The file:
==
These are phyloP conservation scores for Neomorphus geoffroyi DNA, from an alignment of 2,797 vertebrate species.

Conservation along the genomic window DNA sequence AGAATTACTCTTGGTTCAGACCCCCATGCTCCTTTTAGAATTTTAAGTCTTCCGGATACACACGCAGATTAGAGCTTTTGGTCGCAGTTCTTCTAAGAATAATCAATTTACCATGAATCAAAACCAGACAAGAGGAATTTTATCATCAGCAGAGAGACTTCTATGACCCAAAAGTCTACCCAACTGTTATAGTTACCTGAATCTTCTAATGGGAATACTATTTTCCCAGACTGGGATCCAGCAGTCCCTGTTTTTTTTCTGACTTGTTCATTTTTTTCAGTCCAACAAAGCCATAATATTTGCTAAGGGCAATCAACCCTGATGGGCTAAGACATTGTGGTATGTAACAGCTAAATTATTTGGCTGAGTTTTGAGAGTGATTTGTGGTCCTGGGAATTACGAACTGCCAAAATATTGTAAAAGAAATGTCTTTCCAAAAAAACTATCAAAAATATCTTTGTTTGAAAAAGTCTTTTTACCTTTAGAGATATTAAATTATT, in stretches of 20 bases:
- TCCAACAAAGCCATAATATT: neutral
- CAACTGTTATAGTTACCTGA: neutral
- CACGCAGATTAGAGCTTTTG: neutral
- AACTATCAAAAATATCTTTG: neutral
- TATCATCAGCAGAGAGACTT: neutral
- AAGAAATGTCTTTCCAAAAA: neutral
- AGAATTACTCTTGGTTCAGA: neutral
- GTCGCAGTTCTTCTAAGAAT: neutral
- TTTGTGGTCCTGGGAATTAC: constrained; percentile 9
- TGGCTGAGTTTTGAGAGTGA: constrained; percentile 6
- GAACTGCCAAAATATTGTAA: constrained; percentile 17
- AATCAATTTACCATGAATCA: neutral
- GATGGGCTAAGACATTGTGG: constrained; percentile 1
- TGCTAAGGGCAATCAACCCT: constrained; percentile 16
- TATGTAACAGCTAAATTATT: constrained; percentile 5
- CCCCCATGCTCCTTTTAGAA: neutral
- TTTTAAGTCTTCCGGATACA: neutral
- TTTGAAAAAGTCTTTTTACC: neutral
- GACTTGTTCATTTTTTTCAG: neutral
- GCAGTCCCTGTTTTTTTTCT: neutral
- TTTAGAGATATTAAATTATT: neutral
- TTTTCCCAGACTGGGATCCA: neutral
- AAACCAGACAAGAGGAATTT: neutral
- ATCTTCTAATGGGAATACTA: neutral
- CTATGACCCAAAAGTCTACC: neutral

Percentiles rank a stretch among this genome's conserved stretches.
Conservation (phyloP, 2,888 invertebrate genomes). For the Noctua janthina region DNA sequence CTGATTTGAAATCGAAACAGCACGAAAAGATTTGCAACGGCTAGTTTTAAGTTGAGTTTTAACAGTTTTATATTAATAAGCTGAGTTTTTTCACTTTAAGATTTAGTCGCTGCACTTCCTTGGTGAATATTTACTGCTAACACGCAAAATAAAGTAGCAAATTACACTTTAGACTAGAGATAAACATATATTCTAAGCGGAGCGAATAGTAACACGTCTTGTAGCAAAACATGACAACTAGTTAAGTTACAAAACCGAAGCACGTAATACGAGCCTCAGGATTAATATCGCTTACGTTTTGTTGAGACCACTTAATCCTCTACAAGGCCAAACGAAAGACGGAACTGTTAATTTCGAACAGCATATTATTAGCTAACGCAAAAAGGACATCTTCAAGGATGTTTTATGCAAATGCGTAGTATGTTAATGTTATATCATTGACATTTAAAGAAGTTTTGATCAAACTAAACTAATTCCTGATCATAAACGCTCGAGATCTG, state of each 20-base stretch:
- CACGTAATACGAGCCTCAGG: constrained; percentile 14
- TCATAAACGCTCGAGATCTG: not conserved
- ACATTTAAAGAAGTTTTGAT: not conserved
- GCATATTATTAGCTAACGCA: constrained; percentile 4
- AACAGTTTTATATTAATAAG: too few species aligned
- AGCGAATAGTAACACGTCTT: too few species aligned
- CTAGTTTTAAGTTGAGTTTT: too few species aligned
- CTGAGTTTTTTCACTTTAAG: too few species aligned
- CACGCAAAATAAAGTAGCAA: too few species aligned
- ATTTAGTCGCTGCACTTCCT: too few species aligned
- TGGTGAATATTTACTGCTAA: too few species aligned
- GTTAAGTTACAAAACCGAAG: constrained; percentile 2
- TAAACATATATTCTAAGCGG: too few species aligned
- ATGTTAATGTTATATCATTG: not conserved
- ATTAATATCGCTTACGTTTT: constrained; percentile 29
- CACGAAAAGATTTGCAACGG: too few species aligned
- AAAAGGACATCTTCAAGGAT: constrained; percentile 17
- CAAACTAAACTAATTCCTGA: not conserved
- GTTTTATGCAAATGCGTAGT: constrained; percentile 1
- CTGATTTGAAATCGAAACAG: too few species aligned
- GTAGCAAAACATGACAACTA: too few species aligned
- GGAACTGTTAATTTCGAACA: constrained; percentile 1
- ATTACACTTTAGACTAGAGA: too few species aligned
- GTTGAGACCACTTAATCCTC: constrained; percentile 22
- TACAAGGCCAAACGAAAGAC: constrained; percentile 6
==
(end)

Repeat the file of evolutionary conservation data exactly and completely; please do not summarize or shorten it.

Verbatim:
These are phyloP conservation scores for Neomorphus geoffroyi DNA, from an alignment of 2,797 vertebrate species.

Conservation along the genomic window DNA sequence AGAATTACTCTTGGTTCAGACCCCCATGCTCCTTTTAGAATTTTAAGTCTTCCGGATACACACGCAGATTAGAGCTTTTGGTCGCAGTTCTTCTAAGAATAATCAATTTACCATGAATCAAAACCAGACAAGAGGAATTTTATCATCAGCAGAGAGACTTCTATGACCCAAAAGTCTACCCAACTGTTATAGTTACCTGAATCTTCTAATGGGAATACTATTTTCCCAGACTGGGATCCAGCAGTCCCTGTTTTTTTTCTGACTTGTTCATTTTTTTCAGTCCAACAAAGCCATAATATTTGCTAAGGGCAATCAACCCTGATGGGCTAAGACATTGTGGTATGTAACAGCTAAATTATTTGGCTGAGTTTTGAGAGTGATTTGTGGTCCTGGGAATTACGAACTGCCAAAATATTGTAAAAGAAATGTCTTTCCAAAAAAACTATCAAAAATATCTTTGTTTGAAAAAGTCTTTTTACCTTTAGAGATATTAAATTATT, in stretches of 20 bases:
- TCCAACAAAGCCATAATATT: neutral
- CAACTGTTATAGTTACCTGA: neutral
- CACGCAGATTAGAGCTTTTG: neutral
- AACTATCAAAAATATCTTTG: neutral
- TATCATCAGCAGAGAGACTT: neutral
- AAGAAATGTCTTTCCAAAAA: neutral
- AGAATTACTCTTGGTTCAGA: neutral
- GTCGCAGTTCTTCTAAGAAT: neutral
- TTTGTGGTCCTGGGAATTAC: constrained; percentile 9
- TGGCTGAGTTTTGAGAGTGA: constrained; percentile 6
- GAACTGCCAAAATATTGTAA: constrained; percentile 17
- AATCAATTTACCATGAATCA: neutral
- GATGGGCTAAGACATTGTGG: constrained; percentile 1
- TGCTAAGGGCAATCAACCCT: constrained; percentile 16
- TATGTAACAGCTAAATTATT: constrained; percentile 5
- CCCCCATGCTCCTTTTAGAA: neutral
- TTTTAAGTCTTCCGGATACA: neutral
- TTTGAAAAAGTCTTTTTACC: neutral
- GACTTGTTCATTTTTTTCAG: neutral
- GCAGTCCCTGTTTTTTTTCT: neutral
- TTTAGAGATATTAAATTATT: neutral
- TTTTCCCAGACTGGGATCCA: neutral
- AAACCAGACAAGAGGAATTT: neutral
- ATCTTCTAATGGGAATACTA: neutral
- CTATGACCCAAAAGTCTACC: neutral

Percentiles rank a stretch among this genome's conserved stretches.
Conservation (phyloP, 2,888 invertebrate genomes). For the Noctua janthina region DNA sequence CTGATTTGAAATCGAAACAGCACGAAAAGATTTGCAACGGCTAGTTTTAAGTTGAGTTTTAACAGTTTTATATTAATAAGCTGAGTTTTTTCACTTTAAGATTTAGTCGCTGCACTTCCTTGGTGAATATTTACTGCTAACACGCAAAATAAAGTAGCAAATTACACTTTAGACTAGAGATAAACATATATTCTAAGCGGAGCGAATAGTAACACGTCTTGTAGCAAAACATGACAACTAGTTAAGTTACAAAACCGAAGCACGTAATACGAGCCTCAGGATTAATATCGCTTACGTTTTGTTGAGACCACTTAATCCTCTACAAGGCCAAACGAAAGACGGAACTGTTAATTTCGAACAGCATATTATTAGCTAACGCAAAAAGGACATCTTCAAGGATGTTTTATGCAAATGCGTAGTATGTTAATGTTATATCATTGACATTTAAAGAAGTTTTGATCAAACTAAACTAATTCCTGATCATAAACGCTCGAGATCTG, state of each 20-base stretch:
- CACGTAATACGAGCCTCAGG: constrained; percentile 14
- TCATAAACGCTCGAGATCTG: not conserved
- ACATTTAAAGAAGTTTTGAT: not conserved
- GCATATTATTAGCTAACGCA: constrained; percentile 4
- AACAGTTTTATATTAATAAG: too few species aligned
- AGCGAATAGTAACACGTCTT: too few species aligned
- CTAGTTTTAAGTTGAGTTTT: too few species aligned
- CTGAGTTTTTTCACTTTAAG: too few species aligned
- CACGCAAAATAAAGTAGCAA: too few species aligned
- ATTTAGTCGCTGCACTTCCT: too few species aligned
- TGGTGAATATTTACTGCTAA: too few species aligned
- GTTAAGTTACAAAACCGAAG: constrained; percentile 2
- TAAACATATATTCTAAGCGG: too few species aligned
- ATGTTAATGTTATATCATTG: not conserved
- ATTAATATCGCTTACGTTTT: constrained; percentile 29
- CACGAAAAGATTTGCAACGG: too few species aligned
- AAAAGGACATCTTCAAGGAT: constrained; percentile 17
- CAAACTAAACTAATTCCTGA: not conserved
- GTTTTATGCAAATGCGTAGT: constrained; percentile 1
- CTGATTTGAAATCGAAACAG: too few species aligned
- GTAGCAAAACATGACAACTA: too few species aligned
- GGAACTGTTAATTTCGAACA: constrained; percentile 1
- ATTACACTTTAGACTAGAGA: too few species aligned
- GTTGAGACCACTTAATCCTC: constrained; percentile 22
- TACAAGGCCAAACGAAAGAC: constrained; percentile 6